Richard Le Gallienne
Immortality - Poem by Richard Le Gallienne
''This hot, hard flame with which our bodies burn
Will make some meadow blaze with daffodil;
Ay! and those argent breasts of thine will turn
To water-lilies; the brown fields men till
Will be more fruitful for our love to-night:
Nothing is lost in Nature; all things live in Death's despite.
''So when men bury us beneath the yew
Thy crimson-stained mouth a rose will be,
And thy soft eyes lush blue-bells dimmed with dew;
And when the white narcissus wantonly
Kisses the wind, its playmate, some faint joy
Will thrill our dust, and we will be again fond maid and boy.
''… How my heart leaps up
To think of that grand living after death
In beast and bird and flower, when this cup,
Being filled too full of spirit, bursts for breath,
And with the pale leaves of some autumn day,
The soul, earth's earliest conqueror, becomes earth's last great prey.
''O think of it! We shall inform ourselves
Into all sensuous life; the goat-foot faun,
The centaur, or the merry, bright-eyed elves
That leave they: dancing rings to spite the dawn
Upon the meadows, shall not be more near
Than you and I to Nature's mysteries, for we shall hear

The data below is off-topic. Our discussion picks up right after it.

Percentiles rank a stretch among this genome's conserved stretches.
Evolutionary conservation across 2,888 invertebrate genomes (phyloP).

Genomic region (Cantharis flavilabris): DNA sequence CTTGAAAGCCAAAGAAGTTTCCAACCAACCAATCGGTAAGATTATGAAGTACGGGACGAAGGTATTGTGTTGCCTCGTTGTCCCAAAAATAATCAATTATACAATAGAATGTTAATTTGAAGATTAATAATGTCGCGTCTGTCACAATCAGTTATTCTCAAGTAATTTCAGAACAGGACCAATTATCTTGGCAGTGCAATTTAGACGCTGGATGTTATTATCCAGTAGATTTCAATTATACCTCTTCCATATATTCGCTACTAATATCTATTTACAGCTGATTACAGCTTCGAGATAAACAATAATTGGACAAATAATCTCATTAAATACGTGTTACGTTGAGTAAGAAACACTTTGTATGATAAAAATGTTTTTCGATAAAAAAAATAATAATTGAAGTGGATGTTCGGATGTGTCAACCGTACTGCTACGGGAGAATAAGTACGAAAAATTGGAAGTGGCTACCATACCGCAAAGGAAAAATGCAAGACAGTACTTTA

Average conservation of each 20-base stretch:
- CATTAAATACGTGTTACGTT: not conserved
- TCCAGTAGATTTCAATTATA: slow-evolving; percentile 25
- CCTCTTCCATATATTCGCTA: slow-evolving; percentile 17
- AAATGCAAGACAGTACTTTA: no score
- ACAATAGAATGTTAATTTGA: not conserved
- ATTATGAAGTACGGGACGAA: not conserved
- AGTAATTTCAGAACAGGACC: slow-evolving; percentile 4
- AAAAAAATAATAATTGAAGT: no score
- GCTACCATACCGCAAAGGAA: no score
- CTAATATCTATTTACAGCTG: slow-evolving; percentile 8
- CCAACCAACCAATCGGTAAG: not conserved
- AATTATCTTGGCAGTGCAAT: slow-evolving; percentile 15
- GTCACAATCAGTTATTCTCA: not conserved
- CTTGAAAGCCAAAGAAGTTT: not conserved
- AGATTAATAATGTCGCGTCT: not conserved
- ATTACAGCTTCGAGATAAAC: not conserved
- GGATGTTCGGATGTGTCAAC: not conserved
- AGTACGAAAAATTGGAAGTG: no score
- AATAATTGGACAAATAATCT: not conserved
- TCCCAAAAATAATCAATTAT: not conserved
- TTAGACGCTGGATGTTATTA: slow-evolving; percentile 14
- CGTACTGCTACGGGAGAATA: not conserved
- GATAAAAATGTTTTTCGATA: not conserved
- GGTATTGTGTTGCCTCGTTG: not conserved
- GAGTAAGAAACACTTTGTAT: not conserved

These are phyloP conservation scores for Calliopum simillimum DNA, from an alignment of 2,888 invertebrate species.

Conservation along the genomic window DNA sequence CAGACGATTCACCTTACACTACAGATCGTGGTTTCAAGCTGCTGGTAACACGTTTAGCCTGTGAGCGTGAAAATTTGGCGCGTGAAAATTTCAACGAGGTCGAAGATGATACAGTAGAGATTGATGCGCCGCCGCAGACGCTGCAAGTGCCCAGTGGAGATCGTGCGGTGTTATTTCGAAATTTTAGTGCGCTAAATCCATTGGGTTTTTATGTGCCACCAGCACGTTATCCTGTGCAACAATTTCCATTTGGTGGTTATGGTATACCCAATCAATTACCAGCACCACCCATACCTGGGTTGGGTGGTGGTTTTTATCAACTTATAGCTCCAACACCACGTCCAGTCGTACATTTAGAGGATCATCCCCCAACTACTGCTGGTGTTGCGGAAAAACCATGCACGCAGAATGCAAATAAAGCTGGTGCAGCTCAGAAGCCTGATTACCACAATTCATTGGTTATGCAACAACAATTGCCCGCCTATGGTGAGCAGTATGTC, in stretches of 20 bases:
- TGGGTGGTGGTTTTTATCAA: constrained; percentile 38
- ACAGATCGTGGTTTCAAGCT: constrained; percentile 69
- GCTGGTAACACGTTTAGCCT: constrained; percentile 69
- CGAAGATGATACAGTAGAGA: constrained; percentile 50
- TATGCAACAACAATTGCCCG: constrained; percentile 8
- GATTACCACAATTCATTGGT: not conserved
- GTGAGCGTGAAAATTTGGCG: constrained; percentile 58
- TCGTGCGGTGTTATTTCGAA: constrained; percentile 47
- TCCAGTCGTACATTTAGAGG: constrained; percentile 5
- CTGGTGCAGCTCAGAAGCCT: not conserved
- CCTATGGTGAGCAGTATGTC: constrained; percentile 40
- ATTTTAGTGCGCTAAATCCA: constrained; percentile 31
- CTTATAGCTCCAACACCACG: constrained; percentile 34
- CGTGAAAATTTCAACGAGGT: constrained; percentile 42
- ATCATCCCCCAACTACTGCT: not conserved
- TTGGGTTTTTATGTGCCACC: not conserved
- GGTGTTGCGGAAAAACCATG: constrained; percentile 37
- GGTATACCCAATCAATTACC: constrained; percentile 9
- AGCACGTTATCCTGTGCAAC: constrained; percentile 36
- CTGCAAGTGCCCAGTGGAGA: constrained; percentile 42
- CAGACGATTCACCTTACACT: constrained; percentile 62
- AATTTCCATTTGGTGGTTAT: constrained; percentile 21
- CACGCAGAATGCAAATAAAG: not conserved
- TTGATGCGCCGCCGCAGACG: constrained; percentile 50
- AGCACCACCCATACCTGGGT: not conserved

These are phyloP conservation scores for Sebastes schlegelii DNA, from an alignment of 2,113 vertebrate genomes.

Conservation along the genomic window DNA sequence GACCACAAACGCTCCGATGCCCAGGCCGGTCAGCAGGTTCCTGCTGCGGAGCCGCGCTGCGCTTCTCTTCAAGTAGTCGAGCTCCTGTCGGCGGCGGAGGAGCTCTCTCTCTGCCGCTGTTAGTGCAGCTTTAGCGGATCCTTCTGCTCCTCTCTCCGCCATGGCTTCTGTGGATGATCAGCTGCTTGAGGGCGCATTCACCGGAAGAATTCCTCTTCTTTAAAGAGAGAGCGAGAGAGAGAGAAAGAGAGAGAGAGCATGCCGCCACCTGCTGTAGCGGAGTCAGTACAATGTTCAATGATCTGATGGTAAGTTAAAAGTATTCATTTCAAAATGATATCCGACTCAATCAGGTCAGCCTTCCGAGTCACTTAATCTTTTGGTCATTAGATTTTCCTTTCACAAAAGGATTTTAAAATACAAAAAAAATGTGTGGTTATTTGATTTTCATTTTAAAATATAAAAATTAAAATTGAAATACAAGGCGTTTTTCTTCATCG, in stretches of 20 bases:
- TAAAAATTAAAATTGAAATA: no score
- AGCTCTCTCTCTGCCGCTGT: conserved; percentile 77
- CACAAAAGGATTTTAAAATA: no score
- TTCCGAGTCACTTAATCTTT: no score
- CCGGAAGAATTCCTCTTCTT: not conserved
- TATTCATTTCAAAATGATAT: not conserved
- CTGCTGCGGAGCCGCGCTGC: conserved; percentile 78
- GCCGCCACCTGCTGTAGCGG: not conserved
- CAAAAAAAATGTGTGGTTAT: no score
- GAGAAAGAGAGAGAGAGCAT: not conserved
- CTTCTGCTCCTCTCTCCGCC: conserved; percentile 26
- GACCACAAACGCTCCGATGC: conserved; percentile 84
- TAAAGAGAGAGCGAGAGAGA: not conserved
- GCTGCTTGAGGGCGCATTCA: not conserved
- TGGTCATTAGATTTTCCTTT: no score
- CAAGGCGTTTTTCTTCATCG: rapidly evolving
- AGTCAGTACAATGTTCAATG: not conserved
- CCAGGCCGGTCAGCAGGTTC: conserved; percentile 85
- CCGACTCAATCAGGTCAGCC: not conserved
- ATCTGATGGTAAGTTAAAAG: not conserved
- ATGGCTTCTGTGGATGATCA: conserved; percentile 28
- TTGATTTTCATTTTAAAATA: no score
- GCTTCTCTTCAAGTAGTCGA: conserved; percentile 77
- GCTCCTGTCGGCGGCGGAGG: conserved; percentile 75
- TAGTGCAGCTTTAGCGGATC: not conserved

''The thrush's heart beat, and the daisies grow,
And the wan snowdrop sighing for the sun
On sunless days in winter; we shall know
By whom the silver gossamer is spun,
Who paints the diapered fritillaries,
On what wide wings from shivering pine to pine the eagle flies.
''We shall be notes in that great symphony
Whose cadence circles through the rhythmic spheres,
And all the live world's throbbing heart shall be
One with our heart; the stealthy, creeping years
Have lost their terrors now; we shall not die—
The universe itself shall be our Immortality!'
Comments about Immortality by Richard Le Gallienne
Read this poem in other languages
This poem has not been translated into any other language yet.
Still I Rise
The Road Not Taken
If You Forget Me
Edgar Allan Poe
Stopping By Woods On A Snowy Evening
I Do Not Love You Except Because I Love You